Bombay Hook National Wildlife Refuge Overview
Located just 10 miles from the state capital of Dover, Bombay Hook NWR is within easy travel distance from the Philadelphia and Washington D.C. metropolitan areas. Another 45 minutes to the south lies Prime Hook, Delaware's only other National Wildlife Refuge. Both are part of the chain of refuges on the East Coast that were established to serve wintering and migrating ducks and geese, and have more recently become appreciated for their biodiversity.
Bombay Hook stems from "Bompies Hoeck," the name meaning "little-tree point" given to the wetlands by a Dutch settler who bought the area from Indians for one gun, four hands full of powder, three waistcoats, one anchor of liquor, and one kettle.
Established in 1937 and purchased with Duck Stamp revenues from the Migratory Bird Conservation Fund, Bombay Hook NWR as it is known today owes its existence to the powerful effects of The Great Storm of 1878. Some called it a tidal wave. The Delaware Bay with tides three feet higher than normal breached the dunes that protected Bombay Hook Island, making the island more of a lake than an island. The storm created the tidal marshes of the refuge, but it also ended the era of resort life on bay beaches where people would throng by carriage and steamship for the good life.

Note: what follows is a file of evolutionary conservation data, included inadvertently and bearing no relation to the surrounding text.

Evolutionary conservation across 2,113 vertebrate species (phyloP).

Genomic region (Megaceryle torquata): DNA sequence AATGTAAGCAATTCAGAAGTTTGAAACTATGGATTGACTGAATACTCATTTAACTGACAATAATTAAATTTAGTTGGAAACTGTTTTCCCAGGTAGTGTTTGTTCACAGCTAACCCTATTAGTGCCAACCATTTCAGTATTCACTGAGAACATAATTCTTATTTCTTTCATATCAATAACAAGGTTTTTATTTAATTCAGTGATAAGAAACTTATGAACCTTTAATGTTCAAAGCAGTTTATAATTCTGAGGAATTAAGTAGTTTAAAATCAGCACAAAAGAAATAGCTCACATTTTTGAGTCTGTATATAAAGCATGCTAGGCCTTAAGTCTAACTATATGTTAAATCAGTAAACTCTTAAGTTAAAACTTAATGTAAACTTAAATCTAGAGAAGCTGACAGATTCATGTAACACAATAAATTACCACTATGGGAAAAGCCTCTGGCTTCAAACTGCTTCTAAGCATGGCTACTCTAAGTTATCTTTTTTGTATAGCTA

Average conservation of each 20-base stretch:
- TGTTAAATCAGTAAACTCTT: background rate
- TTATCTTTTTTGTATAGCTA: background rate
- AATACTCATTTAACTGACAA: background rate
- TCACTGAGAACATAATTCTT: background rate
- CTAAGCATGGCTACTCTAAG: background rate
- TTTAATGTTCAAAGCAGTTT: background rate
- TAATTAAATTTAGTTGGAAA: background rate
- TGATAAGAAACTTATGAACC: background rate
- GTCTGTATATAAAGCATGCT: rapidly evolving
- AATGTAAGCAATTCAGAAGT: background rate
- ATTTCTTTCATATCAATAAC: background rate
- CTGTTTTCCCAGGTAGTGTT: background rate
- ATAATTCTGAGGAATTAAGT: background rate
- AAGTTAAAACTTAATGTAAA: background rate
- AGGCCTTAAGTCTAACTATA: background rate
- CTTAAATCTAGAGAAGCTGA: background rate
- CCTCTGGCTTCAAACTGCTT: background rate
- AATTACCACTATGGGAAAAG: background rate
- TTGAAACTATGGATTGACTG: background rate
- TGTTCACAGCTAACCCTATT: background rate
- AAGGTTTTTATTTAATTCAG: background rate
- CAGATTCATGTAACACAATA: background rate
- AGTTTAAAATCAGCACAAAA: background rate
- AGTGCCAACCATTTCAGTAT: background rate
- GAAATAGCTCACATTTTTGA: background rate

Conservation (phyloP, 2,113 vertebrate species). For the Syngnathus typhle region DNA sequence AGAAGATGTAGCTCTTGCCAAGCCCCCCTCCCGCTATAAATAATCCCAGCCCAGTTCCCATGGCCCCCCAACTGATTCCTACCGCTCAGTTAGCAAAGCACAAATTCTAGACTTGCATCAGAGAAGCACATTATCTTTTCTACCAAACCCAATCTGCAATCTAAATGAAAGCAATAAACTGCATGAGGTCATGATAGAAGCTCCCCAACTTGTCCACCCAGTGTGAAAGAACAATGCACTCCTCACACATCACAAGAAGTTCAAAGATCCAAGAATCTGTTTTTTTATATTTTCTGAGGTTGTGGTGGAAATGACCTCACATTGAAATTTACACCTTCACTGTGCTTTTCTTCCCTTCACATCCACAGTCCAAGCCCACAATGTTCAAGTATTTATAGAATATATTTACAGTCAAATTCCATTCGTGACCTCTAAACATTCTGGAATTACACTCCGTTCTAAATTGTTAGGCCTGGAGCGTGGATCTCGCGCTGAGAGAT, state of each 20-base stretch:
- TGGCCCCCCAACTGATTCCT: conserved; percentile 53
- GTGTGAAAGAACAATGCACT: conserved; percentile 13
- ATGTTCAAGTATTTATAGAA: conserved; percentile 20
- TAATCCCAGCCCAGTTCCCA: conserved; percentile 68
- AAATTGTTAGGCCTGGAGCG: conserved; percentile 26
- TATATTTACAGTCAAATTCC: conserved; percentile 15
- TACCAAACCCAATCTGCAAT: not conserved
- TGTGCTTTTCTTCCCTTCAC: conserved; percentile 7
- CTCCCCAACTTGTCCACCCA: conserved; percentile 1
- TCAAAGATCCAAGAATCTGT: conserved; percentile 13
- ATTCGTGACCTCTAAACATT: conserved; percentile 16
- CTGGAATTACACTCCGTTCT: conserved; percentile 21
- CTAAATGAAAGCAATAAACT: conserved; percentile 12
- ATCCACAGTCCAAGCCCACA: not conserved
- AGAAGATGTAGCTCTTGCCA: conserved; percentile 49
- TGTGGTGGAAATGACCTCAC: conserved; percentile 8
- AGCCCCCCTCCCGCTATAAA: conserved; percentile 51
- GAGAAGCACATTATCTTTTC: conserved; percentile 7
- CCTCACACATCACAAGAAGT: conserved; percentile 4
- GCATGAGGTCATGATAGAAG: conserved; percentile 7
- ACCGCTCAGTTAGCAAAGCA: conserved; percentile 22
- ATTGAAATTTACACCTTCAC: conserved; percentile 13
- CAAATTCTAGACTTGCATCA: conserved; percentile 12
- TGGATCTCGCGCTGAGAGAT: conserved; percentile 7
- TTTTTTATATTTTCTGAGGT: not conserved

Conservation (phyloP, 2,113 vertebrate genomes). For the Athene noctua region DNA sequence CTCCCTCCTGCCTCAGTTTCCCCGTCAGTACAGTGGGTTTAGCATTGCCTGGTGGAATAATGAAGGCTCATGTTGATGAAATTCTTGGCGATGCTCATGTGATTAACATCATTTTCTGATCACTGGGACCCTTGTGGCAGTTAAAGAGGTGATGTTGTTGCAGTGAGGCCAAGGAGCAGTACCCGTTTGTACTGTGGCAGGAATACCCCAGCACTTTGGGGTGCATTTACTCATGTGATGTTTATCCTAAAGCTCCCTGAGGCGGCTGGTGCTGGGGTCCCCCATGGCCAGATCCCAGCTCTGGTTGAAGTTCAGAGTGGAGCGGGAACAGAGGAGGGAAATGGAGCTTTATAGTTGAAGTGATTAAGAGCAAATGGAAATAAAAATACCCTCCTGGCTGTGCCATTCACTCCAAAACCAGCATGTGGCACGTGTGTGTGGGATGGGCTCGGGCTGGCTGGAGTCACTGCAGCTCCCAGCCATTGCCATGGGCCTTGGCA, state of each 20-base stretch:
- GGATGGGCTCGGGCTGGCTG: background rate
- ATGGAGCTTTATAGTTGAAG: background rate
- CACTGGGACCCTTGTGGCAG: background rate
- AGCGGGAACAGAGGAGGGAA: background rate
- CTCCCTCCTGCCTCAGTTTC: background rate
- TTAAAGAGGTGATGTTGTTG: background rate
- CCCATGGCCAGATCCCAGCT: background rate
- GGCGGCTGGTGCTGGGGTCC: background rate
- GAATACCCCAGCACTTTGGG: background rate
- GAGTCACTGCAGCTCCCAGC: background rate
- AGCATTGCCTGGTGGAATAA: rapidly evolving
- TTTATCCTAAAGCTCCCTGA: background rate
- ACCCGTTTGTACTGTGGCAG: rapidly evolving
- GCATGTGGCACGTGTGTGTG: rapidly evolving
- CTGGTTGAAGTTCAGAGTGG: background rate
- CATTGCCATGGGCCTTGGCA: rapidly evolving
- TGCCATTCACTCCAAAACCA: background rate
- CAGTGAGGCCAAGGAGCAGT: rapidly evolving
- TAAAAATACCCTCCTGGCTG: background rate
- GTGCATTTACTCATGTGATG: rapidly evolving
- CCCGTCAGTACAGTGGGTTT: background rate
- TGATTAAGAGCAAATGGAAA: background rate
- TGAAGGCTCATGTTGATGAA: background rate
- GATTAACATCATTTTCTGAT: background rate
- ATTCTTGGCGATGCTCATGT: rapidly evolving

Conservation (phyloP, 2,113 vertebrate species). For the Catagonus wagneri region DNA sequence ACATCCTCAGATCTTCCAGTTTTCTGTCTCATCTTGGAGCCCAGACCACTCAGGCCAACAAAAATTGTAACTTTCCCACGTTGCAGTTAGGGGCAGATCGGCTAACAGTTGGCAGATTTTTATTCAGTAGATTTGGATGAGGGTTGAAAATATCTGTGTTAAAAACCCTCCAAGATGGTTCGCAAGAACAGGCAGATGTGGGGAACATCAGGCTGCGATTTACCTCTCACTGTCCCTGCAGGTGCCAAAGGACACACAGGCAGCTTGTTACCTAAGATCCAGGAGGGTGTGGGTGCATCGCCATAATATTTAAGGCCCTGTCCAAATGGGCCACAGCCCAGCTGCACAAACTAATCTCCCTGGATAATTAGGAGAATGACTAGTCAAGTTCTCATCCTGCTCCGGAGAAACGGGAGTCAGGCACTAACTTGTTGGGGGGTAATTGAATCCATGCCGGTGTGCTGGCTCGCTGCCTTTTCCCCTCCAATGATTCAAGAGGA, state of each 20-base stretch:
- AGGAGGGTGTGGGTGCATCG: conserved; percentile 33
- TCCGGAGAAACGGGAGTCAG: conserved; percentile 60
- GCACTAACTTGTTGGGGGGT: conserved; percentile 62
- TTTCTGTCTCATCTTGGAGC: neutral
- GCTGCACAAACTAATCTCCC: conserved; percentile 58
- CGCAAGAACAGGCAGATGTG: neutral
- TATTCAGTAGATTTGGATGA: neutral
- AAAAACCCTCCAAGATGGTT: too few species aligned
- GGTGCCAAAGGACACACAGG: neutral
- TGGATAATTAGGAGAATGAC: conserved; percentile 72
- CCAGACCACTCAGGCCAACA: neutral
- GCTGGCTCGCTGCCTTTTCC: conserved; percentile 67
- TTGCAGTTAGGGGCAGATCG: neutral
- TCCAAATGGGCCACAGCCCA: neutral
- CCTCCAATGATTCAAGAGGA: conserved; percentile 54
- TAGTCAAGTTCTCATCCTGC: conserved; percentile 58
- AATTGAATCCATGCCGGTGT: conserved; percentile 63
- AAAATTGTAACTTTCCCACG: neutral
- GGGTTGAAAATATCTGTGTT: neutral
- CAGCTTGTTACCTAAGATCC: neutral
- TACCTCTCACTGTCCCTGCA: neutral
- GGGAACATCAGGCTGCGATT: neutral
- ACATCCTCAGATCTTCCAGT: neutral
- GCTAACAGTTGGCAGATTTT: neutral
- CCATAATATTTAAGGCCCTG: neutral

The storm did not stop the annual horseshoe crab beach invasion, but fertilizer makers unwittingly tried. Horseshoe crabs do what they have done for more than 350 million years; crawl onto the sandy beaches of Delaware Bay to spawn. The horseshoe crab population of Delaware Bay is the largest in the world. In the late 1880s, four million or more were being fished or intercepted by nets each year only to be killed and later pulverized for fertilizer. Whether it was over-fishing, use of artificial fertilizers, or both, the catches declined and the horseshoe crab fertilizer industry disappeared.
Now these ancient creatures face different threats. Harvests by the fishing industry have increased dramatically since the horseshoe crabs became used as bait for catching conch and eel. Another is the potential for an oil spill. If one were to occur in May when the spawning occurs, the impact on horseshoe crabs could be catastrophic.
Worse yet is that horseshoe crabs are not the only animals at severe risk. So are shorebirds—as many as 80 percent of the entire hemispheric populations of some species. With perfect synchrony, hundreds of thousands of hungry shorebirds converge on the Delaware Bay on their way to summer breeding grounds in the Arctic at the very time the horseshoe crabs are leaving their eggs in the sand. The consumption of thousands of horseshoe crab eggs per bird is vital to regaining their strength for the last leg of the annual migration. Experts worry, though, that an ill-timed oil spill could completely wipe out some populations of these shorebirds. It is no wonder that refuge visitors get to see an amazing array of shorebirds on the tidal flats and impoundments especially in May; dunlin, yellowlegs, ruddy turnstone, red knot, semi-palm sandpiper, dowitcher, avocet, stilts, and more.
Details mentioned in this article were accurate at the time of publication
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